So we got Lewis, who returned my call because I was recommended as a ‘good person who gives lifts.’ Be kind and you get paid back. Kindness is form of greed sometimes.
Lewis the Plumber
Plumbers are happy and busy. Lewis always rings back, knows when to turn up, and will work light lightning to whip this in here, or stick that over there. He doesn’t mind if I ask 10 times which goes first, bath or tiles, so I am also a little bit in love with Lewis.
He was polite about the lettuce but preferred eggs.
Plumbers hide pipes inside new walls before you insulate them. That is how the water gets to the taps. I had no idea.
Shiny copper looks so satisfying when it is fixed in the right place, waiting for a toilet.
We were on a roll. Lewis was free with his address book, handing out names like sweeties, and kindly calling those names first, to say that we were OK.
Tom sometimes had bad luck. Windows would go missing, crack, or be completely the wrong size. He got stuck in Spain, during the season of cancelled flights, and then stuck again with Covid. But there is something comforting about listening to somebody else’s disasters, especially when they are consistently cheerful. Tom is proof that you can beat bad luck with positive thoughts.
It was exciting to get proper windows.
Goodbye dirty old window, that never quite fitted.
Hello clear bright plastic with exquisite frosted glass.
Tom was delighted when I gave him some eggs. But he forgot to take them home.
Dan was next to the team. Electricians are super busy, so sometimes they come on Sundays and bring their children to help. Wiring days were loud days because Dan had the biggest radio.
And an amazing brain. Snaking a huge network of wires inside new walls, and back under the old ones.
And remembering where they were after the plastering. I can’t even remember if he liked lettuce or not.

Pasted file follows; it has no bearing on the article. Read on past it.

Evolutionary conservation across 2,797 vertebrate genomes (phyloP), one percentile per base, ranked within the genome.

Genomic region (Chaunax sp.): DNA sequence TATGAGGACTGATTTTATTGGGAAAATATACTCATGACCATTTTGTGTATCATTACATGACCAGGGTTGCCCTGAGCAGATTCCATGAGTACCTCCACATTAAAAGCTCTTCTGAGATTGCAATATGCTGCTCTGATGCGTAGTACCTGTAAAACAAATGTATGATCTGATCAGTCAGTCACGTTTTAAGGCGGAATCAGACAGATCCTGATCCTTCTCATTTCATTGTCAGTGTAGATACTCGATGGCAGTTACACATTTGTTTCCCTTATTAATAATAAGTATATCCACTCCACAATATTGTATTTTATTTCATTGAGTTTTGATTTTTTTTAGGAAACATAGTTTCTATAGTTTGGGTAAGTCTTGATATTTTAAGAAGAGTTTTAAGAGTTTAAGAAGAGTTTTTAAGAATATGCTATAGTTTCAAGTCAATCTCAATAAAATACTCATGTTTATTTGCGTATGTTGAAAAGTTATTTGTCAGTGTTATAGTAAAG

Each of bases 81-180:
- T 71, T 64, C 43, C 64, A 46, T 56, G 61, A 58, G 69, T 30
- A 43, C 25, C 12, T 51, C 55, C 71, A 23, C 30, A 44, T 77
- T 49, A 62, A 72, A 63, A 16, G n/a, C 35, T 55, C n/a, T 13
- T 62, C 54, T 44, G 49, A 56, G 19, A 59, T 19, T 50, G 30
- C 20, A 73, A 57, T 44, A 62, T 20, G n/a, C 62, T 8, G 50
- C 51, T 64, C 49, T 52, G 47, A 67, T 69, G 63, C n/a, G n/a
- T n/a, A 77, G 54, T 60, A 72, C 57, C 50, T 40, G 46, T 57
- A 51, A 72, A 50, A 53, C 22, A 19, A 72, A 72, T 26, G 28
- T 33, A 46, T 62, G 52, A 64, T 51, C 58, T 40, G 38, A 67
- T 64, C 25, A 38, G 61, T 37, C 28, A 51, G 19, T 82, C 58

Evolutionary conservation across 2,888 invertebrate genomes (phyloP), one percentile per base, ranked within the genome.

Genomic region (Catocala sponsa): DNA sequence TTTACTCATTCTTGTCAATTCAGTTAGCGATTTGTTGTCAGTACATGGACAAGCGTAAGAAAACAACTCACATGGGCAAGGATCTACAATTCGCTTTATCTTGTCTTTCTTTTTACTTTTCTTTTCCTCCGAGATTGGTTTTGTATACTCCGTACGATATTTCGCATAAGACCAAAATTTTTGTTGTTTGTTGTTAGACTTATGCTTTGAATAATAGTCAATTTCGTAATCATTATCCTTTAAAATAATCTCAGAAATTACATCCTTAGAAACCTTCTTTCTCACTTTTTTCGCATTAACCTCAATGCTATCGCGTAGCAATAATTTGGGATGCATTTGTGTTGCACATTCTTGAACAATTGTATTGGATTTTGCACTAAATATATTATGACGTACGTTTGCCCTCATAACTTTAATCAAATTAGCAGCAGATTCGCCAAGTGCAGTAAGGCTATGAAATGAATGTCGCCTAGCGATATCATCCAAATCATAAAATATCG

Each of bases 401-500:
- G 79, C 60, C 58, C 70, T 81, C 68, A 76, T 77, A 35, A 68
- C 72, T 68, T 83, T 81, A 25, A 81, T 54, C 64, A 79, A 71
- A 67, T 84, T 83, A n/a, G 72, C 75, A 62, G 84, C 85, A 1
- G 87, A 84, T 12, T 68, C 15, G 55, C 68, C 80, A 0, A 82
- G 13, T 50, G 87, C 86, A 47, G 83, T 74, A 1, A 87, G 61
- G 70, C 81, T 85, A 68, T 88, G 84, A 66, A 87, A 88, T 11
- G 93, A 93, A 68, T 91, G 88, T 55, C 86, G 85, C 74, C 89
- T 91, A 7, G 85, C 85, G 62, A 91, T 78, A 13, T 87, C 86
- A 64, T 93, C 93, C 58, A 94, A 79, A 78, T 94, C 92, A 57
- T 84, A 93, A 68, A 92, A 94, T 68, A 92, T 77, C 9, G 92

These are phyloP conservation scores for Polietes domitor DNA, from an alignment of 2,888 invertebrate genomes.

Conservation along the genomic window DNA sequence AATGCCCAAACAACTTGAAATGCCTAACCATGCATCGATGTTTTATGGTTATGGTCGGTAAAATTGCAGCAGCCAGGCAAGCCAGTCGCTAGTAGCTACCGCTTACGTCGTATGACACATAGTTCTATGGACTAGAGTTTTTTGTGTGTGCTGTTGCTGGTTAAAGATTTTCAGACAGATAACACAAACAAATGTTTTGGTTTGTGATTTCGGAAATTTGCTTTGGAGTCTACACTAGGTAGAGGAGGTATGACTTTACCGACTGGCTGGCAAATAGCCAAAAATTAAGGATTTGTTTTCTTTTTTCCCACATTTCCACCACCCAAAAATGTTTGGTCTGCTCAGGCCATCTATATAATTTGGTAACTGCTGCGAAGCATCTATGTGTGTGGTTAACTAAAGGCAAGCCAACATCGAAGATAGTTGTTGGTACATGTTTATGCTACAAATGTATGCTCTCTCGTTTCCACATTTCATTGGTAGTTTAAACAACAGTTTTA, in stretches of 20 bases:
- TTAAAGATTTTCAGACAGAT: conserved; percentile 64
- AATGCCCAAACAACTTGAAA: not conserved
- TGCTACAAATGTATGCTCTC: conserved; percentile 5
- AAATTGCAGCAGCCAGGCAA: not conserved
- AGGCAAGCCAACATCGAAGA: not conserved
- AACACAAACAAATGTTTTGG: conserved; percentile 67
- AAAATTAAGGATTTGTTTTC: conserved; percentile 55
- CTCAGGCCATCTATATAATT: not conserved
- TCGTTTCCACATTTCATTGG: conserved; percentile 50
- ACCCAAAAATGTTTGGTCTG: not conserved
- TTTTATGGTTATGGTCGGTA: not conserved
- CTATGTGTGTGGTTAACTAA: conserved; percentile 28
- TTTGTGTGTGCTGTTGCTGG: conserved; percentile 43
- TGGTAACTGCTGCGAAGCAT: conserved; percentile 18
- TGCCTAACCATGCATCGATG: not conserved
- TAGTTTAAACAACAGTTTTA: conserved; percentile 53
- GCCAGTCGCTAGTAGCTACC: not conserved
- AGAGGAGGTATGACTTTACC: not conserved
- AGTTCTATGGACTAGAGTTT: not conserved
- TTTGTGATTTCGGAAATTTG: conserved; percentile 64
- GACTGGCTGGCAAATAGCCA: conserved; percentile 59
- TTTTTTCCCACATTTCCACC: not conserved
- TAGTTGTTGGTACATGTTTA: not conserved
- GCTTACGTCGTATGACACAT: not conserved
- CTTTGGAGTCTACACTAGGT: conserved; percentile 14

Paul, Connor and Radford’s Joinery
They were coming thick and fast now.
Paul the tiler was punctual and precise, with dates and tiles. Look how straight those lines are, despite the wonky walls. Paul liked talking about the world affairs, so we wasted a lot of time doing that, and I forgot to give him eggs or lettuce.
Connor came to fix a slate. He did it so fast I begged him to come back for more. Connor and his fearless team don’t like lettuce, just coffee. You can’t scamper up a ladder carrying slates and cement unless you are full of coffee. Lettuce doesn’t work like that.
Finally Sean, from Radford’s joinery, took away the broken old door.
And replaced it with Art.
It was autumn by now. The chickens were hiding eggs for sport, and the lettuce was full of slugs and weeds. You can’t offer a withered old lettuce to somebody who has just created beauty like this. That would be weird.
This team always have better and bigger jobs because it is ‘mental out there’ and they have ‘never seen anything like it.’ But they keep coming back, which is lucky.
Back to Us
We were left with beams to stain, and a ceiling to insulate, plaster, and paint. One person did 90% and the rest of us assisted by dragging scaffold around, sweeping up, and thinking helpful thoughts.
It took months
Until the great day came. This is minutes before the scaffold came down for the last time.
All we need now is fittings and fixtures. Next stop the showroom experience.